'Toni The Tampon' Is Helping ALL Genders Learn About Periods

toni the tampon
Self

Menstruation is normal, even for men. And, if you don't think so, just ask Toni.

The first time I got my period I was 13 years old. I was in English class when a strong menstrual cramp hit me in my abdomen. I felt a strange warmth in the seat of my pants, and I just knew — I got my period. I raised my hand for a restroom pass. Once I was there, I checked myself. Sure enough, there was the first evidence of my journey into womanhood, and I had nothing to wear.

Because someone gave me a copy of the book, Are You There God? It's Me, Margaret by Judy Blume and I'd read it cover to cover, I knew what to do when menstruating. I had already played out in my mind what I'd do the first time I got my period if I were caught in this kind of situation.
 

Related: 4 Reasons Your Period Is A Blessing, Not A Curse
 

Like Margaret, I rolled up a little bit of toilet paper and used it in place of a pad. I went back to class and held on tight until I got home.

When I did get home, my mom was at work. Unfortunately, she didn't use pads. I only found a box of tampons. I had no idea how to use one. Trust me when I say, it was painful to try and figure it out. It would have been helpful if an adult talked to me about the wonderful world of menstrual cycles, unpredictable periods, PMS, and period cramps.

No one had ever told me about pads or and other feminine hygiene products. I was thankful for authors like Judy Blume who had the courage to write a book that helped cisgenders like me know what to do. You'd think with all the commercials and health classes in the world, kids would feel more confident about how to handle their own first-period story.

But today, there are new challenges and questions to answer including how this biological phenomenon affects LGBTQ persons, and those who don't understand the LGBTQ community.

There's still so much more to learn about the wonderful world of menstruation and period cycles.

And there's a new author who is trying to help explain what it all means — with a little help from Toni The Tampon, of course. 

Here are 5 facts about her crafty little cartoon character, Toni The Tampon, and why she hopes to use her work to educate and improve the lives of future menstruators cisgenders and transgenders, everywhere. 

1. Who created the character "Toni The Tampon?"

A post shared by Toni the Tampon (@tonithetampon) on Mar 14, 2017 at 1:01pm PDT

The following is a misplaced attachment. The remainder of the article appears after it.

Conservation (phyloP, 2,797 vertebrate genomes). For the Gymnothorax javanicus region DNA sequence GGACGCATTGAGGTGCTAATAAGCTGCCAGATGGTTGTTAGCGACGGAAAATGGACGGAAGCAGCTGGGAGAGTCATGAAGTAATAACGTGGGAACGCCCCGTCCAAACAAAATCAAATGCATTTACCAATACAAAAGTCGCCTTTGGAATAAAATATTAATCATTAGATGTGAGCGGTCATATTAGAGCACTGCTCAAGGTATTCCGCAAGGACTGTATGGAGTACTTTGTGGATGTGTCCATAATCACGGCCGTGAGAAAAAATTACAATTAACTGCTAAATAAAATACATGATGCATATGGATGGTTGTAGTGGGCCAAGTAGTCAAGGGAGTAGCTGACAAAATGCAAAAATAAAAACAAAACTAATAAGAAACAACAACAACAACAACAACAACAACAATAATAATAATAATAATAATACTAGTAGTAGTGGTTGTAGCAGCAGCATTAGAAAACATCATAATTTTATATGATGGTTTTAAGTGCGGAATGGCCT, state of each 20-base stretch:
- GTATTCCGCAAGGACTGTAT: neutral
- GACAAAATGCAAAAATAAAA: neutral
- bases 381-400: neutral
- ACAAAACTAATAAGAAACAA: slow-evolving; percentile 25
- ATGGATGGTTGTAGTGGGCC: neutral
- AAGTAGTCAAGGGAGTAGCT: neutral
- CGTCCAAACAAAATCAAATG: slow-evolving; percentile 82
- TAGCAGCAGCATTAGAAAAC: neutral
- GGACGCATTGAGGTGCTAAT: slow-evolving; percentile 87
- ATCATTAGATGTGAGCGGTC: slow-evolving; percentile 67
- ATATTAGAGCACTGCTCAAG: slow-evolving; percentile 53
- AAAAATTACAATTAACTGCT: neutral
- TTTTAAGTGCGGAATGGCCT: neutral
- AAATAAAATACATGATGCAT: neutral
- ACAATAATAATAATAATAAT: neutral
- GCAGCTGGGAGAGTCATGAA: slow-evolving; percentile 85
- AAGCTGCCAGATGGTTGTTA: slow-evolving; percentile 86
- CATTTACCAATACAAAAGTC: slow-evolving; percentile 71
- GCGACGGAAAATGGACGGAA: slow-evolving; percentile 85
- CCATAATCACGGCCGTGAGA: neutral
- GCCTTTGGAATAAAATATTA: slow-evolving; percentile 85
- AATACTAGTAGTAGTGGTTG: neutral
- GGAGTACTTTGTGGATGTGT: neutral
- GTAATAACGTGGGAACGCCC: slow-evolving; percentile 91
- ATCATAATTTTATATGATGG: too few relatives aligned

Toni The Tampon is a cartoon character created by Cass Clemmer, a children's author and illustrator. Clemmer is also a reproductive health educator. Cass Clemmer grew up in a conservative, Southern Baptist family. Her passion for reproductive health and education is rooted in her desire to alleviate the "shame stigma" associated with menstruation that she experienced growing up.

 

2. Who is Toni The Tampon?

Toni The Tampon is, in fact, an actual tampon.

Toni can be colored and learned from in its book, The Adventures of Toni the Tampon: A Period Coloring Book

 

3. Why did Cass Clemmer want to make a cartoon character that's a tampon?

Originally, the character was created to promote awareness of menstruation, but then it developed into more, much, much, more. Toni now promotes LGBTQ awareness and a proclaims periods as a multi-gender issue with a message of inclusion.

According to the Toni The Tampon Instagram page, "The answer is quite simple: people with menstruating uteruses may identify on any number of points along the multidimensional gender spectrum. There are agender menstruators, genderqueer menstruators (like me!), other non-binary menstruators, and yes, trans menstruators who are men or boys. We simply seek to be inclusive of all menstruators, no matter how you identify."

Related: I'm Trans And The LGB Community Is Turning Its Back On Me
 

4. What gender is Toni the Tampon?

 

A post shared by Toni the Tampon (@tonithetampon) on Mar 17, 2017 at 11:27am PDT

Toni The Tampon does not have a gender. Toni is just Toni.

As a gender inclusive project, Toni represents any and all persons, both male, and female, who have periods. 
 

5. How can parents use Toni the Tampon coloring book to teach their children about periods?

Parents are encouraged to use the coloring book and Toni The Tampon's adventures as a conversation starter.

As parents color with their child and learn about Toni's adventures, parents can answer tough questions like, "Can men have periods?" for their child.

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